Is it because we don’t want to put undo pressure on those who may be on the edge of taking that step that will bring them “Home” and begin a new “Journey?” Let’s be serious – “peer pressure” isn’t just for kids and teens. It hits us all, no matter the age. Think for a moment about those times in your own life where you have you found yourself in situations where time stood still while you weighed your options because others were looking, staring, waiting on you to make a choice and act.
Why do we close our eyes during a moment that is so life changing? We are talking about the most important choice we will ever make – eternal life and death – be it our choice or the choice being made by one of our children, a dear friend or even a complete stranger. Why wouldn’t we want to see, celebrate and encourage those who are feeling the call of God in the very moment when His spirit is filling the room or the heart of another? Consider how we celebrate and encourage at ball games, concerts, birthdays, weddings, etc … We hear it in our churches on Sundays or at conferences when our Pastors really bring some resounding point to the light of day. We are touched by the echoes of “Amen” or “speak it Pastor.” So why do we get all quiet and close our eyes during altar calls?
I have heard and read comments from pastors and non-pastors alike talk about “peer pressure” and “it’s a respect thing” – so I ask you to consider this … Do you think by looking, speaking encouragement, praying, or singing out loud, we will somehow drown out God’s voice or spook God so badly that he flees the scene? Do you think that us looking around will somehow overpower God’s Spirit in someway so that whoever He’s calling or reaching out to will be unable to respond? Or is it that perhaps that we have convinced ourselves of our own sense of importance and status, believing that if we all bow our heads and be quiet and pray really hard that we will somehow collectively channel God in some manner that makes Him more powerful? Regardless of the why or our actions or lack of them, whatever God’s intent or purpose is in any given moment, you can bet we will not be able to intervene or scare Him off! In fact, our only part in God’s “moments” is how we choose to behave during them. I believe it’s a safe bet to say that during those “God moments,” Satan is working overtime to fill us with every reason to ignore Gods voice; to fill us with doubt, confusion, indecision and condemnation.
I think we should remember one very important thing here. We have freedom of choice at all times. There is no more important moment of choice than the moment where we choose to accept or deny God’s voice.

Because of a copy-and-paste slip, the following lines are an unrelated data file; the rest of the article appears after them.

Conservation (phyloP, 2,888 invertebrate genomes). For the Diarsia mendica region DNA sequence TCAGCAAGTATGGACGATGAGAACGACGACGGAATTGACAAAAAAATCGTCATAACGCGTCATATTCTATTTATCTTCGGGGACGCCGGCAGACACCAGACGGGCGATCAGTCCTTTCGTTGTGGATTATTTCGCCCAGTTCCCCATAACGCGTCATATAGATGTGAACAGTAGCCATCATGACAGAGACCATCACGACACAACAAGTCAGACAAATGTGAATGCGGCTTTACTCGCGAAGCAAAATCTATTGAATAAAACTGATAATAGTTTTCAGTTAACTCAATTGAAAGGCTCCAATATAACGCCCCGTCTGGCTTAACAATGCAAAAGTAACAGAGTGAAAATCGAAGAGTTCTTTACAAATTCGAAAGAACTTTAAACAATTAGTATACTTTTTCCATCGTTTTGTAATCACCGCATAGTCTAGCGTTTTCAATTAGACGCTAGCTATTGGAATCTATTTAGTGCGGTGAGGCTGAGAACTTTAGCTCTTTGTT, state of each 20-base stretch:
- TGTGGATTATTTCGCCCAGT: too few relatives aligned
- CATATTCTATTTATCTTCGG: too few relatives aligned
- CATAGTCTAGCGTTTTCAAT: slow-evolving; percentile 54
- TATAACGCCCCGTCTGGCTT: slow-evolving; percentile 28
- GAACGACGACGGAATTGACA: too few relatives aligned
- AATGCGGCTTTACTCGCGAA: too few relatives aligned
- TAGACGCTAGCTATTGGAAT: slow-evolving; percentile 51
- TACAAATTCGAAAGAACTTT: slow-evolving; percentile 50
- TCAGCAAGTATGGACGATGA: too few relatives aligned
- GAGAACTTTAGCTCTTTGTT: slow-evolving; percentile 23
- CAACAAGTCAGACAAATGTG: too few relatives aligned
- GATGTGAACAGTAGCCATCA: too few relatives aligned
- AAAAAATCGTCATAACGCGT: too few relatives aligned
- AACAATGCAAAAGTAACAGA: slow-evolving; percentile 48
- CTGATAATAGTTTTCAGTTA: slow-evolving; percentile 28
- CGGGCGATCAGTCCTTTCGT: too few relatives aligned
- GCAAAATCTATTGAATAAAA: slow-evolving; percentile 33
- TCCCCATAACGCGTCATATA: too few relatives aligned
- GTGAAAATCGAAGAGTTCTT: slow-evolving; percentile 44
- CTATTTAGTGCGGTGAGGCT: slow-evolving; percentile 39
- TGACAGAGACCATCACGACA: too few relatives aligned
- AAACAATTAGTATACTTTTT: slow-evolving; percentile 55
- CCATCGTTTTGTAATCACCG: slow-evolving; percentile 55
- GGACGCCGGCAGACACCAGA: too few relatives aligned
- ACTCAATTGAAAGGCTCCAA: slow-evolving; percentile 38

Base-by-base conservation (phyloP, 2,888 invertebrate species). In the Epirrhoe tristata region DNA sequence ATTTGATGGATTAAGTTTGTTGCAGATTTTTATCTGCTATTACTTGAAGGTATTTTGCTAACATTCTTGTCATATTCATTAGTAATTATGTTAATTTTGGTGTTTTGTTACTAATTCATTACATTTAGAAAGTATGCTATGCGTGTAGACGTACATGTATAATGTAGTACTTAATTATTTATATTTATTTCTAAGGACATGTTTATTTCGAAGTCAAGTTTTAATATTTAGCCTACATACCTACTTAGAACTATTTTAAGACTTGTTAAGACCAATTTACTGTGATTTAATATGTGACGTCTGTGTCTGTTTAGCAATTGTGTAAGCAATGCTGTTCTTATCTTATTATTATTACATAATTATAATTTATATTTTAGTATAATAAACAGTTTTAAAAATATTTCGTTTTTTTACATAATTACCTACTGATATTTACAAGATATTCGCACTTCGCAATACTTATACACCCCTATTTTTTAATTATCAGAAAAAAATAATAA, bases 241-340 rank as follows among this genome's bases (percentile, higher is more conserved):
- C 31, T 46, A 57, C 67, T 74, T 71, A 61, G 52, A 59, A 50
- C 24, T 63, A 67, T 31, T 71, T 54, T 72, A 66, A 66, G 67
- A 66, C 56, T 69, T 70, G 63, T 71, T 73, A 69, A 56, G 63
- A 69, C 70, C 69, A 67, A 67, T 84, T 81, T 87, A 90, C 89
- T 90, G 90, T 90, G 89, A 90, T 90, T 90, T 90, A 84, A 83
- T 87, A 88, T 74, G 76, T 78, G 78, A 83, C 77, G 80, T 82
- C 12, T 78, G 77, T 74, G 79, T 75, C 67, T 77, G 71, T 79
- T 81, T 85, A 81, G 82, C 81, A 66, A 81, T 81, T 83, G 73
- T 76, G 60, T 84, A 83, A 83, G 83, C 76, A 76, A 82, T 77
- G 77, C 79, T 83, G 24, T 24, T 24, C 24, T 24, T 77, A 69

We would be foolish to think that Satan can’t or won’t stand right beside us and whisper right up to the moment we make a choice, and that includes our altar calls. Look how much time he spends trying to trip us up even after we hear God’s voice and take that step. The buildings we call our churches are not safe havens where Satan has no power. If you need proof of that, just look around at how many churches and pastors from all denominations that have been rocked by scandal both large and small. Remembering that should make us, as believers, want to be even more aware of what’s going on around us even during our services.
I believe that by being aware and willing to reach out, we can make a difference to any and all who may be hearing God’s voice or feeling their heart being stirred in some way during our altar calls. You don’t have to be a deacon or a pastor or someone in leadership to reach out to another, but if we are not looking and seeing what’s going on around us, how then do we make a difference to those who need us? Some in the Church would say, “You need training or you have to be a Christian for a certain period of time before you can or should try to minister to another.” Speaking as a pastor, “I don’t agree.” We help one another all the time as friends, husbands, wives, parents, teachers and even complete strangers when we see others in need. Why then, do we need ” special training” to reach out to someone weighing the choice of a lifetime? The answer for me is that we don’t. Sure, if you are serving in some capacity in leadership, yes – you need certain training, but most, if not all of us, have lots of “life training” and most of the time, it’s just knowing we are not alone that gives us courage to take a step.
Maybe it does make some uncomfortable if we look, sing, dance, cry, or pray out loud during the altar calls but perhaps their discomfort is less about “peer pressure” and more about conviction. Maybe they are hanging on the fence, waiting on someone to see their pain or doubt or confusion and give them a word of encouragement. Maybe they are waiting on someone to take their hand and walk with them those last few steps to the altar.
Perhaps it’s time we started spending more time looking up and around, rather than down and unaware …
Image courtesy of: Gonzalo Merat. Used by permission.